It is a universal belief that every woman yearns to be a mother. Women, after all, are naturally caring, loving, nurturing and selfless.
But there are women who struggle with the whole idea of parenting. No matter how they try, maternal instincts never kick in. It gets worse when they cave in to pressure and get a child. With it comes hardship bonding with their young one setting off depression.
A post attributed to Wanja Kavengi, whose identity has been disputed received a torrent of backlash. The writer posted about her struggles bonding with her eight-year-old son.
Wanja confessed that she had never established a connection with her son saying; “I was depressed throughout his pregnancy; I didn’t want him. I was depressed after his birth; I didn’t want him. I was depressed while raising him; I didn’t want him.”
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Wanja wrote that her son felt like “a bother, like a burden, like an unwanted guest in my house, a painful thorn under my sole.”
She posed: “How long does postpartum depression last? I Googled the other day because try hard as I may, my feelings for him haven’t changed. It has lasted too long. I still don’t know how to care for him.”
Her post went viral with netizens castigating her while others sympathised with her predicament. For many women, there is a thin line between an inability to bond and postpartum depression, as psychologist Mercy Joel explained.
Take another case of Ann Waruguru, a lawyer who is an active community mobiliser mostly known as one of the finalists in the Madam President Reality TV show. She is also a 2019 Obama Foundation Fellow. But that did not prepare her to navigate motherhood.
Waruguru has been battling postpartum depression for months. It has been a journey of long tearful nights, self-acceptance and courage.
“It is a very painful realisation when instead of joy and bliss after giving birth, I was feeling overwhelmed. Many women go through it but are silent for fear of being judged,” she told The Nairobian, adding she kept silent about her feelings for months since she did not want to appear weak.
Waruguru consulted her mother and close friends but eventually shared her thoughts on social media.
She discovered that societal pressure on women to remain superhuman and avoid vulnerability surrounding mothering continues to be a barrier to addressing mental health issues for new mothers.
“Many women have gone through postpartum depression but do not know or understand what they are experiencing,” Waruguru said adding that social conditioning is such that a woman has to put a face as it’s a shame to have trouble bonding with your baby.
There is also a general perception that as long as a new mother is well fed, has enough milk and is physically healthy, then she must be psychologically fit.
While women in urban areas can research symptoms online, rural women often don’t enjoy such advantages. Often, they’re bombarded with religious dogma and stigma when they express their feelings.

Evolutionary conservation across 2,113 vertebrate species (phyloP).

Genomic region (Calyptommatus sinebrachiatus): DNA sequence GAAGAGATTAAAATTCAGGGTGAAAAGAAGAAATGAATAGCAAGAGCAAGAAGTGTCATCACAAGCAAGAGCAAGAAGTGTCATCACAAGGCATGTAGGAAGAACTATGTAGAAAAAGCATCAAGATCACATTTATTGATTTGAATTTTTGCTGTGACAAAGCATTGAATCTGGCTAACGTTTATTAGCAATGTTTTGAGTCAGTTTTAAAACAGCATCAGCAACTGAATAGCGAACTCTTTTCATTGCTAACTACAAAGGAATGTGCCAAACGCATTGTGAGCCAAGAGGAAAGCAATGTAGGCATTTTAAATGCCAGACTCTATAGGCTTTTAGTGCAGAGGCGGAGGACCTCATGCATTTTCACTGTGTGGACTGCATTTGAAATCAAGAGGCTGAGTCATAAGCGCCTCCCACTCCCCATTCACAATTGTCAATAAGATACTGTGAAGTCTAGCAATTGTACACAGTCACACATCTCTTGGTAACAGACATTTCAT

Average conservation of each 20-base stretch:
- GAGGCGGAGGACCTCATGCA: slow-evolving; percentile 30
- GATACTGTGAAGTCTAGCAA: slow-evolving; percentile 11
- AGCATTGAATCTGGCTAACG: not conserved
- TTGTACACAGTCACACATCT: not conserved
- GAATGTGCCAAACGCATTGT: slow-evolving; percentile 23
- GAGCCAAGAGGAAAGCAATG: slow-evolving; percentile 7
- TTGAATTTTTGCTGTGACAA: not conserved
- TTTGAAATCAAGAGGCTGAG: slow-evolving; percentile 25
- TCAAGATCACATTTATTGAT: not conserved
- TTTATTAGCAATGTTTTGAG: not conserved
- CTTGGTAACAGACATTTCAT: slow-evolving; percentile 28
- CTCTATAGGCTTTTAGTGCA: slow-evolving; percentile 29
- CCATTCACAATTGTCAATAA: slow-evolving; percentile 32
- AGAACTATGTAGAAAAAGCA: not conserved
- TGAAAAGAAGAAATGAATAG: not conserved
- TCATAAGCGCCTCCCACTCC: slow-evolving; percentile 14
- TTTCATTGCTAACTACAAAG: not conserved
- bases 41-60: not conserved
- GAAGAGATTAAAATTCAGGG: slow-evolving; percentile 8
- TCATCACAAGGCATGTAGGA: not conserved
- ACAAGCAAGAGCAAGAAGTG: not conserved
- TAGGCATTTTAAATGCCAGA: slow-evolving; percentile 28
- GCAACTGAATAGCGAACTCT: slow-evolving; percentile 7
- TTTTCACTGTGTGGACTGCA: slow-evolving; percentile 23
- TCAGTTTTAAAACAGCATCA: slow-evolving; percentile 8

Joan* from Muthuaini village in Nyeri County told The Nairobian how she suffered depression after the birth of her second child. Joan battled insomnia, lack of appetite, isolation and fatigue for two months after giving birth.
“My matrimonial home is in the same compound with my mother-in-law and it is difficult to confide in her because we rarely speak while my husband’s job as an electrician requires him to travel a lot,” she explained.
For weeks, Joan had no company except her children and occasional attendance of Sunday church service when she could muster enough energy to leave home. Indeed, for most women in rural areas, their biggest support system is family and church.
Studies indicate that unlike men, women have mothering and nurturing instinct.
“However, while many of the theories hypothesised that women are naturally born with the mothering instinct this does not mean all of them will express it or exercise it,” explained Joel, the psychologist.
She explained that in most instances, trauma life experiences can cause some women to have a suppressed mothering instinct or an aversion to motherhood.
“Peripartum depression refers to depression occurring during pregnancy or after childbirth and is a mood disorder,” noted Joel, adding that depression should not be confused with baby blues which last about two weeks, which most women experience after birth.
“Baby blues are experienced by up to 70 per cent of women, they are general fatigues, and do not interfere with daily activities or require medical attention,” she explained.
Waruguru said the pressure to undergo natural childbirth as opposed to Caesarean Section has given rise to the myth that women who have C- section cannot undergo depression.
“Not all women choose elective C-Section birth most are emergency procedures, and they are traumatic for women leaving them scared psychologically,” she explained.
A myth that health professionals have dismissed noting all women, can get depression.
“Some women are more predisposed than others, for instance, women who have experienced depression before or are birthing their first or second child are susceptible,” Joel said.
Waruguru also noted the high cost of therapy has made it unattainable for most women.
“On average, one hour of therapy can cost about Sh2,000 which is a lot of money if you are a new mother who may be on maternity leave, or unemployed, and mental health services are rarely covered by insurance,” she explained.
Joel recommends therapy, medication and structured management of stress as a treatment for depression, but for women who do not have access to such resources, they should find a trusted confidant to speak to about their feelings.
“Get outside your routine, exercise, socialize and seek out social support, fight the feelings that make you want to isolate yourself, open up and say something,” she explained.